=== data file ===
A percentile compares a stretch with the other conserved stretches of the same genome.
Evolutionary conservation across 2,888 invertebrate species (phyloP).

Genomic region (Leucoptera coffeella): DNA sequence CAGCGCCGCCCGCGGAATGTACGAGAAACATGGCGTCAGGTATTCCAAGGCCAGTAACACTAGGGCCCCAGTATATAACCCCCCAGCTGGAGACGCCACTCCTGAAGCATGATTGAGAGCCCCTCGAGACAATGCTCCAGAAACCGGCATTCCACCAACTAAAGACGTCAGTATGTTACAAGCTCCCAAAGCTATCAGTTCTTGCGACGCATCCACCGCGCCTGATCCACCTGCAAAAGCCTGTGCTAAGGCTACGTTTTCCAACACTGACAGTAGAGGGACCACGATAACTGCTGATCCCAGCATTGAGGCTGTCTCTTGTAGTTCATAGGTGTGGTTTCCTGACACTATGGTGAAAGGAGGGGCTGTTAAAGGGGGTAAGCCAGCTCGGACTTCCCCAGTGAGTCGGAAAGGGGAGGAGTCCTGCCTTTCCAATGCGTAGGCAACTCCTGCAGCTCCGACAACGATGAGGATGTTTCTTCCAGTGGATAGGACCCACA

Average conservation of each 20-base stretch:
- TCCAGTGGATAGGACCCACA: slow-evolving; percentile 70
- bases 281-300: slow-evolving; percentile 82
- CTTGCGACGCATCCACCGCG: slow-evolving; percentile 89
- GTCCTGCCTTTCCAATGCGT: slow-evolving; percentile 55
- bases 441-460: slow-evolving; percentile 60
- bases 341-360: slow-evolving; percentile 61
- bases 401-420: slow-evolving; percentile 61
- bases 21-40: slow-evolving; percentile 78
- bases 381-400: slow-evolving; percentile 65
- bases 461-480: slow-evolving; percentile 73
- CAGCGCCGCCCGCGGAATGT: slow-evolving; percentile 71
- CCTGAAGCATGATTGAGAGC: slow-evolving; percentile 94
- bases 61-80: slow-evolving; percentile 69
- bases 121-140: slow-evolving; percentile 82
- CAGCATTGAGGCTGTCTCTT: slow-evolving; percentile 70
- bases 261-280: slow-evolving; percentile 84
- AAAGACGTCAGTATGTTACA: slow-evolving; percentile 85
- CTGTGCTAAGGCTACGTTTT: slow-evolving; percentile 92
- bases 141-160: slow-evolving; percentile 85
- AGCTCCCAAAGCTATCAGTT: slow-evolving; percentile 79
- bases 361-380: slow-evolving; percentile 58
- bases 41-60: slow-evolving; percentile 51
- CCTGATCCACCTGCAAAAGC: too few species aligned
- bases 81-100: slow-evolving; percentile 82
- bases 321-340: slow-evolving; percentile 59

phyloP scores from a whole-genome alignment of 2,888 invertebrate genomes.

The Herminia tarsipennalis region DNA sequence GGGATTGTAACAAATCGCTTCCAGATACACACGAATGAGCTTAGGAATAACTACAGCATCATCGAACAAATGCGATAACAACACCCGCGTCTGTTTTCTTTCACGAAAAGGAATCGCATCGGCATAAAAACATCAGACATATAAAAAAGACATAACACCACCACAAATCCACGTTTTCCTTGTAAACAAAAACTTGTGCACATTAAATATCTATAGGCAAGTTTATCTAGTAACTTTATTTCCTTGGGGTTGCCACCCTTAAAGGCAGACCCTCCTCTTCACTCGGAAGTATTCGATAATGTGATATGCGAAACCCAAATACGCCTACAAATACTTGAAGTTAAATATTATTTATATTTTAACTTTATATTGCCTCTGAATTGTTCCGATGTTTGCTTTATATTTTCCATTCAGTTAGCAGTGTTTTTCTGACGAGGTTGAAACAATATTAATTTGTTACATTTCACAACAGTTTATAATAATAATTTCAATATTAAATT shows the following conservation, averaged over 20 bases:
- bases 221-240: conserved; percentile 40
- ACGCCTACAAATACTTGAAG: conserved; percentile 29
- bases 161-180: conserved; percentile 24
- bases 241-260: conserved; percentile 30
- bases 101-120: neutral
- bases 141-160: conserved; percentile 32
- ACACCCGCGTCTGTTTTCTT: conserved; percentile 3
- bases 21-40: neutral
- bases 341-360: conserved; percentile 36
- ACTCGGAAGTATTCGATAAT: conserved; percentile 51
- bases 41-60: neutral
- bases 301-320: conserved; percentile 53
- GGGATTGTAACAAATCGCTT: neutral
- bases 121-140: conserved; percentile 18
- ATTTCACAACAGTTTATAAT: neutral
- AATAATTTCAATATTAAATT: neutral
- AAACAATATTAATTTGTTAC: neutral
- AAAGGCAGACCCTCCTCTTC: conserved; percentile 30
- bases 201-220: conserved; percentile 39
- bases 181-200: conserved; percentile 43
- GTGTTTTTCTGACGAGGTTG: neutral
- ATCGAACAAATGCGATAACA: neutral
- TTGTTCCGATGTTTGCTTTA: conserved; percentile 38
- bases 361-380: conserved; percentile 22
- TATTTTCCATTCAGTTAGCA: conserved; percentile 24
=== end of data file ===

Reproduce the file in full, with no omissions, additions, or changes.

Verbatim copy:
A percentile compares a stretch with the other conserved stretches of the same genome.
Evolutionary conservation across 2,888 invertebrate species (phyloP).

Genomic region (Leucoptera coffeella): DNA sequence CAGCGCCGCCCGCGGAATGTACGAGAAACATGGCGTCAGGTATTCCAAGGCCAGTAACACTAGGGCCCCAGTATATAACCCCCCAGCTGGAGACGCCACTCCTGAAGCATGATTGAGAGCCCCTCGAGACAATGCTCCAGAAACCGGCATTCCACCAACTAAAGACGTCAGTATGTTACAAGCTCCCAAAGCTATCAGTTCTTGCGACGCATCCACCGCGCCTGATCCACCTGCAAAAGCCTGTGCTAAGGCTACGTTTTCCAACACTGACAGTAGAGGGACCACGATAACTGCTGATCCCAGCATTGAGGCTGTCTCTTGTAGTTCATAGGTGTGGTTTCCTGACACTATGGTGAAAGGAGGGGCTGTTAAAGGGGGTAAGCCAGCTCGGACTTCCCCAGTGAGTCGGAAAGGGGAGGAGTCCTGCCTTTCCAATGCGTAGGCAACTCCTGCAGCTCCGACAACGATGAGGATGTTTCTTCCAGTGGATAGGACCCACA

Average conservation of each 20-base stretch:
- TCCAGTGGATAGGACCCACA: slow-evolving; percentile 70
- bases 281-300: slow-evolving; percentile 82
- CTTGCGACGCATCCACCGCG: slow-evolving; percentile 89
- GTCCTGCCTTTCCAATGCGT: slow-evolving; percentile 55
- bases 441-460: slow-evolving; percentile 60
- bases 341-360: slow-evolving; percentile 61
- bases 401-420: slow-evolving; percentile 61
- bases 21-40: slow-evolving; percentile 78
- bases 381-400: slow-evolving; percentile 65
- bases 461-480: slow-evolving; percentile 73
- CAGCGCCGCCCGCGGAATGT: slow-evolving; percentile 71
- CCTGAAGCATGATTGAGAGC: slow-evolving; percentile 94
- bases 61-80: slow-evolving; percentile 69
- bases 121-140: slow-evolving; percentile 82
- CAGCATTGAGGCTGTCTCTT: slow-evolving; percentile 70
- bases 261-280: slow-evolving; percentile 84
- AAAGACGTCAGTATGTTACA: slow-evolving; percentile 85
- CTGTGCTAAGGCTACGTTTT: slow-evolving; percentile 92
- bases 141-160: slow-evolving; percentile 85
- AGCTCCCAAAGCTATCAGTT: slow-evolving; percentile 79
- bases 361-380: slow-evolving; percentile 58
- bases 41-60: slow-evolving; percentile 51
- CCTGATCCACCTGCAAAAGC: too few species aligned
- bases 81-100: slow-evolving; percentile 82
- bases 321-340: slow-evolving; percentile 59

phyloP scores from a whole-genome alignment of 2,888 invertebrate genomes.

The Herminia tarsipennalis region DNA sequence GGGATTGTAACAAATCGCTTCCAGATACACACGAATGAGCTTAGGAATAACTACAGCATCATCGAACAAATGCGATAACAACACCCGCGTCTGTTTTCTTTCACGAAAAGGAATCGCATCGGCATAAAAACATCAGACATATAAAAAAGACATAACACCACCACAAATCCACGTTTTCCTTGTAAACAAAAACTTGTGCACATTAAATATCTATAGGCAAGTTTATCTAGTAACTTTATTTCCTTGGGGTTGCCACCCTTAAAGGCAGACCCTCCTCTTCACTCGGAAGTATTCGATAATGTGATATGCGAAACCCAAATACGCCTACAAATACTTGAAGTTAAATATTATTTATATTTTAACTTTATATTGCCTCTGAATTGTTCCGATGTTTGCTTTATATTTTCCATTCAGTTAGCAGTGTTTTTCTGACGAGGTTGAAACAATATTAATTTGTTACATTTCACAACAGTTTATAATAATAATTTCAATATTAAATT shows the following conservation, averaged over 20 bases:
- bases 221-240: conserved; percentile 40
- ACGCCTACAAATACTTGAAG: conserved; percentile 29
- bases 161-180: conserved; percentile 24
- bases 241-260: conserved; percentile 30
- bases 101-120: neutral
- bases 141-160: conserved; percentile 32
- ACACCCGCGTCTGTTTTCTT: conserved; percentile 3
- bases 21-40: neutral
- bases 341-360: conserved; percentile 36
- ACTCGGAAGTATTCGATAAT: conserved; percentile 51
- bases 41-60: neutral
- bases 301-320: conserved; percentile 53
- GGGATTGTAACAAATCGCTT: neutral
- bases 121-140: conserved; percentile 18
- ATTTCACAACAGTTTATAAT: neutral
- AATAATTTCAATATTAAATT: neutral
- AAACAATATTAATTTGTTAC: neutral
- AAAGGCAGACCCTCCTCTTC: conserved; percentile 30
- bases 201-220: conserved; percentile 39
- bases 181-200: conserved; percentile 43
- GTGTTTTTCTGACGAGGTTG: neutral
- ATCGAACAAATGCGATAACA: neutral
- TTGTTCCGATGTTTGCTTTA: conserved; percentile 38
- bases 361-380: conserved; percentile 22
- TATTTTCCATTCAGTTAGCA: conserved; percentile 24